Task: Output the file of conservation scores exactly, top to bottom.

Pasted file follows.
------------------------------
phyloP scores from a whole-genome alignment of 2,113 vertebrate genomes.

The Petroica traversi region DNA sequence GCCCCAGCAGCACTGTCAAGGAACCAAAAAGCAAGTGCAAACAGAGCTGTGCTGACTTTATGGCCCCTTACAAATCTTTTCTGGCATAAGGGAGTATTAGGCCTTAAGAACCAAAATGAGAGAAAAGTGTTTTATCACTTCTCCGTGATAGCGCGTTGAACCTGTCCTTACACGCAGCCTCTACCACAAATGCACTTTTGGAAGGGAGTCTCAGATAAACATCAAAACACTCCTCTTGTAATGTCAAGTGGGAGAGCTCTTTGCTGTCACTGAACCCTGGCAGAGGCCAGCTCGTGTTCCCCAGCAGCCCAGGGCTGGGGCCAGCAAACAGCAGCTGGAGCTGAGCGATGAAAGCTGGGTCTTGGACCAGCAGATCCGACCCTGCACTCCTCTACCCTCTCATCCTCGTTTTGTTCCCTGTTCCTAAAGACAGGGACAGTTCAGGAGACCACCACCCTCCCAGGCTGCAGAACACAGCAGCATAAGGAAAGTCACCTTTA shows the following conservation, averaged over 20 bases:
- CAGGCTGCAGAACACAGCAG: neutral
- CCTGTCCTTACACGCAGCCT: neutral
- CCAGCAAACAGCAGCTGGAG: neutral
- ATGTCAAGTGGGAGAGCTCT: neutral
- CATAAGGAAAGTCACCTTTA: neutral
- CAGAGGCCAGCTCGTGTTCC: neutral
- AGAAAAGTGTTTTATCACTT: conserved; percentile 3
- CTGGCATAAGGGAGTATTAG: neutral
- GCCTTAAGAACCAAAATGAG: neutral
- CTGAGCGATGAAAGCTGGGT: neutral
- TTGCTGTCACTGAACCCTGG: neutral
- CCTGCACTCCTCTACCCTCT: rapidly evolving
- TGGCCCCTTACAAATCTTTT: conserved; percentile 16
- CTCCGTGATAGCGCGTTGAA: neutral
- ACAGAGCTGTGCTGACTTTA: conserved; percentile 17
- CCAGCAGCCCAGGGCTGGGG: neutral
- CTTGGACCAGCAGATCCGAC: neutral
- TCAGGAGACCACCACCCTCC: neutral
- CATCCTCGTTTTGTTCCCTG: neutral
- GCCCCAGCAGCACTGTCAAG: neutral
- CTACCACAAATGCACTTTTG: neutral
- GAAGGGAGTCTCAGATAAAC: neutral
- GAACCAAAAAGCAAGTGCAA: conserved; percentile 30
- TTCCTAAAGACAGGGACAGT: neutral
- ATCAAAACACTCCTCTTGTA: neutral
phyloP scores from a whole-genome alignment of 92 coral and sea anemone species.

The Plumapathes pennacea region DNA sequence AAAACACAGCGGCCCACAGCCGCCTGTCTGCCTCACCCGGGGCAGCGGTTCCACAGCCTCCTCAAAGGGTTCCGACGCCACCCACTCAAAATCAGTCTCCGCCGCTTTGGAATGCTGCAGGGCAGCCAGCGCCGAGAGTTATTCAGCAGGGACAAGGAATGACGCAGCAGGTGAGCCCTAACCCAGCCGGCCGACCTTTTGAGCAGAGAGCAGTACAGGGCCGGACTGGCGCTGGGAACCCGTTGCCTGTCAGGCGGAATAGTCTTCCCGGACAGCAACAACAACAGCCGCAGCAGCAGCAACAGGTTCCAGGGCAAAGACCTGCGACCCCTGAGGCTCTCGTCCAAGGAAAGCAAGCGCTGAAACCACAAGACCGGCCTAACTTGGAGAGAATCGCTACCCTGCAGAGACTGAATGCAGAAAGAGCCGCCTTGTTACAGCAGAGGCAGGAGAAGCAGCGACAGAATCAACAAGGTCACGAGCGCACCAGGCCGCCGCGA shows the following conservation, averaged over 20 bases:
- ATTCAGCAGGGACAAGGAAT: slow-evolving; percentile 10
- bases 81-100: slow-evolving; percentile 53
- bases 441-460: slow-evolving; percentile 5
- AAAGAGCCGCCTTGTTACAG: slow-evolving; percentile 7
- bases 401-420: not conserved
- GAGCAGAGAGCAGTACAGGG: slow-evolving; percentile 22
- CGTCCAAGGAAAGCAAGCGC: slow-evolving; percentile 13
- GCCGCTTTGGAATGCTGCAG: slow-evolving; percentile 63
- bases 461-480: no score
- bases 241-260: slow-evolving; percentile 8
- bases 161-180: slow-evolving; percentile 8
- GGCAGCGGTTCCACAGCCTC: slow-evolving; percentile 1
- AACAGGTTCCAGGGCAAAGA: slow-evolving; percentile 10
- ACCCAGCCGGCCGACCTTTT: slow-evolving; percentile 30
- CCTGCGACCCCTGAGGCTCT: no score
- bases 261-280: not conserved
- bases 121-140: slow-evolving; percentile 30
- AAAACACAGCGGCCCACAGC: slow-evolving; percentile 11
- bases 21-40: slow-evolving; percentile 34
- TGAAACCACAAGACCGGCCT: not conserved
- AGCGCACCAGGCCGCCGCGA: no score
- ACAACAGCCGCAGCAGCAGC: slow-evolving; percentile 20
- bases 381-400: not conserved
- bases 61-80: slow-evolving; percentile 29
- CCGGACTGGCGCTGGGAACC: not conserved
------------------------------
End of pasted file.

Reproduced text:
phyloP scores from a whole-genome alignment of 2,113 vertebrate genomes.

The Petroica traversi region DNA sequence GCCCCAGCAGCACTGTCAAGGAACCAAAAAGCAAGTGCAAACAGAGCTGTGCTGACTTTATGGCCCCTTACAAATCTTTTCTGGCATAAGGGAGTATTAGGCCTTAAGAACCAAAATGAGAGAAAAGTGTTTTATCACTTCTCCGTGATAGCGCGTTGAACCTGTCCTTACACGCAGCCTCTACCACAAATGCACTTTTGGAAGGGAGTCTCAGATAAACATCAAAACACTCCTCTTGTAATGTCAAGTGGGAGAGCTCTTTGCTGTCACTGAACCCTGGCAGAGGCCAGCTCGTGTTCCCCAGCAGCCCAGGGCTGGGGCCAGCAAACAGCAGCTGGAGCTGAGCGATGAAAGCTGGGTCTTGGACCAGCAGATCCGACCCTGCACTCCTCTACCCTCTCATCCTCGTTTTGTTCCCTGTTCCTAAAGACAGGGACAGTTCAGGAGACCACCACCCTCCCAGGCTGCAGAACACAGCAGCATAAGGAAAGTCACCTTTA shows the following conservation, averaged over 20 bases:
- CAGGCTGCAGAACACAGCAG: neutral
- CCTGTCCTTACACGCAGCCT: neutral
- CCAGCAAACAGCAGCTGGAG: neutral
- ATGTCAAGTGGGAGAGCTCT: neutral
- CATAAGGAAAGTCACCTTTA: neutral
- CAGAGGCCAGCTCGTGTTCC: neutral
- AGAAAAGTGTTTTATCACTT: conserved; percentile 3
- CTGGCATAAGGGAGTATTAG: neutral
- GCCTTAAGAACCAAAATGAG: neutral
- CTGAGCGATGAAAGCTGGGT: neutral
- TTGCTGTCACTGAACCCTGG: neutral
- CCTGCACTCCTCTACCCTCT: rapidly evolving
- TGGCCCCTTACAAATCTTTT: conserved; percentile 16
- CTCCGTGATAGCGCGTTGAA: neutral
- ACAGAGCTGTGCTGACTTTA: conserved; percentile 17
- CCAGCAGCCCAGGGCTGGGG: neutral
- CTTGGACCAGCAGATCCGAC: neutral
- TCAGGAGACCACCACCCTCC: neutral
- CATCCTCGTTTTGTTCCCTG: neutral
- GCCCCAGCAGCACTGTCAAG: neutral
- CTACCACAAATGCACTTTTG: neutral
- GAAGGGAGTCTCAGATAAAC: neutral
- GAACCAAAAAGCAAGTGCAA: conserved; percentile 30
- TTCCTAAAGACAGGGACAGT: neutral
- ATCAAAACACTCCTCTTGTA: neutral
phyloP scores from a whole-genome alignment of 92 coral and sea anemone species.

The Plumapathes pennacea region DNA sequence AAAACACAGCGGCCCACAGCCGCCTGTCTGCCTCACCCGGGGCAGCGGTTCCACAGCCTCCTCAAAGGGTTCCGACGCCACCCACTCAAAATCAGTCTCCGCCGCTTTGGAATGCTGCAGGGCAGCCAGCGCCGAGAGTTATTCAGCAGGGACAAGGAATGACGCAGCAGGTGAGCCCTAACCCAGCCGGCCGACCTTTTGAGCAGAGAGCAGTACAGGGCCGGACTGGCGCTGGGAACCCGTTGCCTGTCAGGCGGAATAGTCTTCCCGGACAGCAACAACAACAGCCGCAGCAGCAGCAACAGGTTCCAGGGCAAAGACCTGCGACCCCTGAGGCTCTCGTCCAAGGAAAGCAAGCGCTGAAACCACAAGACCGGCCTAACTTGGAGAGAATCGCTACCCTGCAGAGACTGAATGCAGAAAGAGCCGCCTTGTTACAGCAGAGGCAGGAGAAGCAGCGACAGAATCAACAAGGTCACGAGCGCACCAGGCCGCCGCGA shows the following conservation, averaged over 20 bases:
- ATTCAGCAGGGACAAGGAAT: slow-evolving; percentile 10
- bases 81-100: slow-evolving; percentile 53
- bases 441-460: slow-evolving; percentile 5
- AAAGAGCCGCCTTGTTACAG: slow-evolving; percentile 7
- bases 401-420: not conserved
- GAGCAGAGAGCAGTACAGGG: slow-evolving; percentile 22
- CGTCCAAGGAAAGCAAGCGC: slow-evolving; percentile 13
- GCCGCTTTGGAATGCTGCAG: slow-evolving; percentile 63
- bases 461-480: no score
- bases 241-260: slow-evolving; percentile 8
- bases 161-180: slow-evolving; percentile 8
- GGCAGCGGTTCCACAGCCTC: slow-evolving; percentile 1
- AACAGGTTCCAGGGCAAAGA: slow-evolving; percentile 10
- ACCCAGCCGGCCGACCTTTT: slow-evolving; percentile 30
- CCTGCGACCCCTGAGGCTCT: no score
- bases 261-280: not conserved
- bases 121-140: slow-evolving; percentile 30
- AAAACACAGCGGCCCACAGC: slow-evolving; percentile 11
- bases 21-40: slow-evolving; percentile 34
- TGAAACCACAAGACCGGCCT: not conserved
- AGCGCACCAGGCCGCCGCGA: no score
- ACAACAGCCGCAGCAGCAGC: slow-evolving; percentile 20
- bases 381-400: not conserved
- bases 61-80: slow-evolving; percentile 29
- CCGGACTGGCGCTGGGAACC: not conserved